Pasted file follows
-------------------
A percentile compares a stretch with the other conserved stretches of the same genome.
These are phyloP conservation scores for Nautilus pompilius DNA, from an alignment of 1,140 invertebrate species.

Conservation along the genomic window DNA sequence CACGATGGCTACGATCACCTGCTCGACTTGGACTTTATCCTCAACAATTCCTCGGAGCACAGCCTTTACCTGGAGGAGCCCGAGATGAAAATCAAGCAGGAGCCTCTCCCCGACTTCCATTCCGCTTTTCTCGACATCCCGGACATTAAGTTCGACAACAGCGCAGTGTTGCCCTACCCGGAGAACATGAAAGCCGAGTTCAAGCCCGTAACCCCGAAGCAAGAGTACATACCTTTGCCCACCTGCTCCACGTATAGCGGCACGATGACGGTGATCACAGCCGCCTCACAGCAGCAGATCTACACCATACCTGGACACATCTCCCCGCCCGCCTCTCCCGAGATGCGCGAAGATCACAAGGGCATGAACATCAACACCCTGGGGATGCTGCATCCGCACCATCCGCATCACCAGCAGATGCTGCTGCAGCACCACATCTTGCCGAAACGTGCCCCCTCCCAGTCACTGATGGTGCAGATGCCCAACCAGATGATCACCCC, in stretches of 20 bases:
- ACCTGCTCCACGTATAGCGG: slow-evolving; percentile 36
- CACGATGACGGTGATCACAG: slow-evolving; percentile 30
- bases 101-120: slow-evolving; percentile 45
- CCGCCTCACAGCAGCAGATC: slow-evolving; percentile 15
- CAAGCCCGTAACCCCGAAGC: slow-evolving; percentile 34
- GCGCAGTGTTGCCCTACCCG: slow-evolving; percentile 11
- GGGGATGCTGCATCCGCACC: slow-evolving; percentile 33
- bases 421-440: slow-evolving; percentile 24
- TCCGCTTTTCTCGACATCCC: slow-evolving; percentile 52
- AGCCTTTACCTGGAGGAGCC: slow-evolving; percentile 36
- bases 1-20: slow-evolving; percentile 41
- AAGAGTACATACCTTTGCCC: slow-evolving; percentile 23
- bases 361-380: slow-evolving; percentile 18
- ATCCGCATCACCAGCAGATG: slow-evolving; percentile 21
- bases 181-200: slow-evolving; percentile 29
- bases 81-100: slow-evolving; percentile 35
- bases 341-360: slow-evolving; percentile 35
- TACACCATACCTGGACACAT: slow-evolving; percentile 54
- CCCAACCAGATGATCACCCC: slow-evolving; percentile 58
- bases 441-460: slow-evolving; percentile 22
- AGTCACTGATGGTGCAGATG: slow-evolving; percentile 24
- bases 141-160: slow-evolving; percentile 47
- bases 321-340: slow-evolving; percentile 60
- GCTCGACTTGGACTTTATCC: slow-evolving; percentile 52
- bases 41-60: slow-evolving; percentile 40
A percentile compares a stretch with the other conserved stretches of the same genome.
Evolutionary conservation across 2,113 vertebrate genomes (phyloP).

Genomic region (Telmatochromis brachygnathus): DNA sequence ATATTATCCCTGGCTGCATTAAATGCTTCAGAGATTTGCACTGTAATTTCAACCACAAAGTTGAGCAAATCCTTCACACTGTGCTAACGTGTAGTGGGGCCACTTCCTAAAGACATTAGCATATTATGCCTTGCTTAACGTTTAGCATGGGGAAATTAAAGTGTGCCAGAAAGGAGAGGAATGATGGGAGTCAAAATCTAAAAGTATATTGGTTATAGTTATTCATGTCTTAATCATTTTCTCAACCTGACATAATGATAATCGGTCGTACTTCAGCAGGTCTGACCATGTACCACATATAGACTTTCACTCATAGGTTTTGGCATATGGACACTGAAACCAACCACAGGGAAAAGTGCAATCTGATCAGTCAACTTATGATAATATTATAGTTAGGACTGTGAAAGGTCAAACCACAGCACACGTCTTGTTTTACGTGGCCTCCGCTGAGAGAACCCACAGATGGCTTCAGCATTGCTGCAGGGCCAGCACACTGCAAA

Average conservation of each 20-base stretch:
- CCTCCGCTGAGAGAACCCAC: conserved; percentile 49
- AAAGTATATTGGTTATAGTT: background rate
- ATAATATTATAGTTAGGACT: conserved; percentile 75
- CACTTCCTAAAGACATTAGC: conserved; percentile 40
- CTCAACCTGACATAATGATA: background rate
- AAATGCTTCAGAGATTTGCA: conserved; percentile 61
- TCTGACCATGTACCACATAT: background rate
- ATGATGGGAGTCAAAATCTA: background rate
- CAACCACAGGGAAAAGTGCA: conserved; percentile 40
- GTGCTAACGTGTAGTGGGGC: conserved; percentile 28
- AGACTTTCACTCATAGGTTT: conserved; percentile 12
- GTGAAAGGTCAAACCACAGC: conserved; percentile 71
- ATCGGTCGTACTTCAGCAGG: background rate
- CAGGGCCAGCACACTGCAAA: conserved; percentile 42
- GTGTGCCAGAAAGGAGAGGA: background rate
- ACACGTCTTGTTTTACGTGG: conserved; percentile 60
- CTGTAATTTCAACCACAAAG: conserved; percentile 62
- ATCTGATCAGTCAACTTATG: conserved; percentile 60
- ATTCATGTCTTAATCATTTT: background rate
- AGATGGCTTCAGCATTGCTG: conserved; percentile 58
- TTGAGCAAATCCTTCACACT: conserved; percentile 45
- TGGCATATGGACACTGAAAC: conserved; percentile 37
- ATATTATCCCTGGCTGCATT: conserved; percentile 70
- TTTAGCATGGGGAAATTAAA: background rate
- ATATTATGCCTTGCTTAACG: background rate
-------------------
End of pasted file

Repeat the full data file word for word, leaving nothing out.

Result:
A percentile compares a stretch with the other conserved stretches of the same genome.
These are phyloP conservation scores for Nautilus pompilius DNA, from an alignment of 1,140 invertebrate species.

Conservation along the genomic window DNA sequence CACGATGGCTACGATCACCTGCTCGACTTGGACTTTATCCTCAACAATTCCTCGGAGCACAGCCTTTACCTGGAGGAGCCCGAGATGAAAATCAAGCAGGAGCCTCTCCCCGACTTCCATTCCGCTTTTCTCGACATCCCGGACATTAAGTTCGACAACAGCGCAGTGTTGCCCTACCCGGAGAACATGAAAGCCGAGTTCAAGCCCGTAACCCCGAAGCAAGAGTACATACCTTTGCCCACCTGCTCCACGTATAGCGGCACGATGACGGTGATCACAGCCGCCTCACAGCAGCAGATCTACACCATACCTGGACACATCTCCCCGCCCGCCTCTCCCGAGATGCGCGAAGATCACAAGGGCATGAACATCAACACCCTGGGGATGCTGCATCCGCACCATCCGCATCACCAGCAGATGCTGCTGCAGCACCACATCTTGCCGAAACGTGCCCCCTCCCAGTCACTGATGGTGCAGATGCCCAACCAGATGATCACCCC, in stretches of 20 bases:
- ACCTGCTCCACGTATAGCGG: slow-evolving; percentile 36
- CACGATGACGGTGATCACAG: slow-evolving; percentile 30
- bases 101-120: slow-evolving; percentile 45
- CCGCCTCACAGCAGCAGATC: slow-evolving; percentile 15
- CAAGCCCGTAACCCCGAAGC: slow-evolving; percentile 34
- GCGCAGTGTTGCCCTACCCG: slow-evolving; percentile 11
- GGGGATGCTGCATCCGCACC: slow-evolving; percentile 33
- bases 421-440: slow-evolving; percentile 24
- TCCGCTTTTCTCGACATCCC: slow-evolving; percentile 52
- AGCCTTTACCTGGAGGAGCC: slow-evolving; percentile 36
- bases 1-20: slow-evolving; percentile 41
- AAGAGTACATACCTTTGCCC: slow-evolving; percentile 23
- bases 361-380: slow-evolving; percentile 18
- ATCCGCATCACCAGCAGATG: slow-evolving; percentile 21
- bases 181-200: slow-evolving; percentile 29
- bases 81-100: slow-evolving; percentile 35
- bases 341-360: slow-evolving; percentile 35
- TACACCATACCTGGACACAT: slow-evolving; percentile 54
- CCCAACCAGATGATCACCCC: slow-evolving; percentile 58
- bases 441-460: slow-evolving; percentile 22
- AGTCACTGATGGTGCAGATG: slow-evolving; percentile 24
- bases 141-160: slow-evolving; percentile 47
- bases 321-340: slow-evolving; percentile 60
- GCTCGACTTGGACTTTATCC: slow-evolving; percentile 52
- bases 41-60: slow-evolving; percentile 40
A percentile compares a stretch with the other conserved stretches of the same genome.
Evolutionary conservation across 2,113 vertebrate genomes (phyloP).

Genomic region (Telmatochromis brachygnathus): DNA sequence ATATTATCCCTGGCTGCATTAAATGCTTCAGAGATTTGCACTGTAATTTCAACCACAAAGTTGAGCAAATCCTTCACACTGTGCTAACGTGTAGTGGGGCCACTTCCTAAAGACATTAGCATATTATGCCTTGCTTAACGTTTAGCATGGGGAAATTAAAGTGTGCCAGAAAGGAGAGGAATGATGGGAGTCAAAATCTAAAAGTATATTGGTTATAGTTATTCATGTCTTAATCATTTTCTCAACCTGACATAATGATAATCGGTCGTACTTCAGCAGGTCTGACCATGTACCACATATAGACTTTCACTCATAGGTTTTGGCATATGGACACTGAAACCAACCACAGGGAAAAGTGCAATCTGATCAGTCAACTTATGATAATATTATAGTTAGGACTGTGAAAGGTCAAACCACAGCACACGTCTTGTTTTACGTGGCCTCCGCTGAGAGAACCCACAGATGGCTTCAGCATTGCTGCAGGGCCAGCACACTGCAAA

Average conservation of each 20-base stretch:
- CCTCCGCTGAGAGAACCCAC: conserved; percentile 49
- AAAGTATATTGGTTATAGTT: background rate
- ATAATATTATAGTTAGGACT: conserved; percentile 75
- CACTTCCTAAAGACATTAGC: conserved; percentile 40
- CTCAACCTGACATAATGATA: background rate
- AAATGCTTCAGAGATTTGCA: conserved; percentile 61
- TCTGACCATGTACCACATAT: background rate
- ATGATGGGAGTCAAAATCTA: background rate
- CAACCACAGGGAAAAGTGCA: conserved; percentile 40
- GTGCTAACGTGTAGTGGGGC: conserved; percentile 28
- AGACTTTCACTCATAGGTTT: conserved; percentile 12
- GTGAAAGGTCAAACCACAGC: conserved; percentile 71
- ATCGGTCGTACTTCAGCAGG: background rate
- CAGGGCCAGCACACTGCAAA: conserved; percentile 42
- GTGTGCCAGAAAGGAGAGGA: background rate
- ACACGTCTTGTTTTACGTGG: conserved; percentile 60
- CTGTAATTTCAACCACAAAG: conserved; percentile 62
- ATCTGATCAGTCAACTTATG: conserved; percentile 60
- ATTCATGTCTTAATCATTTT: background rate
- AGATGGCTTCAGCATTGCTG: conserved; percentile 58
- TTGAGCAAATCCTTCACACT: conserved; percentile 45
- TGGCATATGGACACTGAAAC: conserved; percentile 37
- ATATTATCCCTGGCTGCATT: conserved; percentile 70
- TTTAGCATGGGGAAATTAAA: background rate
- ATATTATGCCTTGCTTAACG: background rate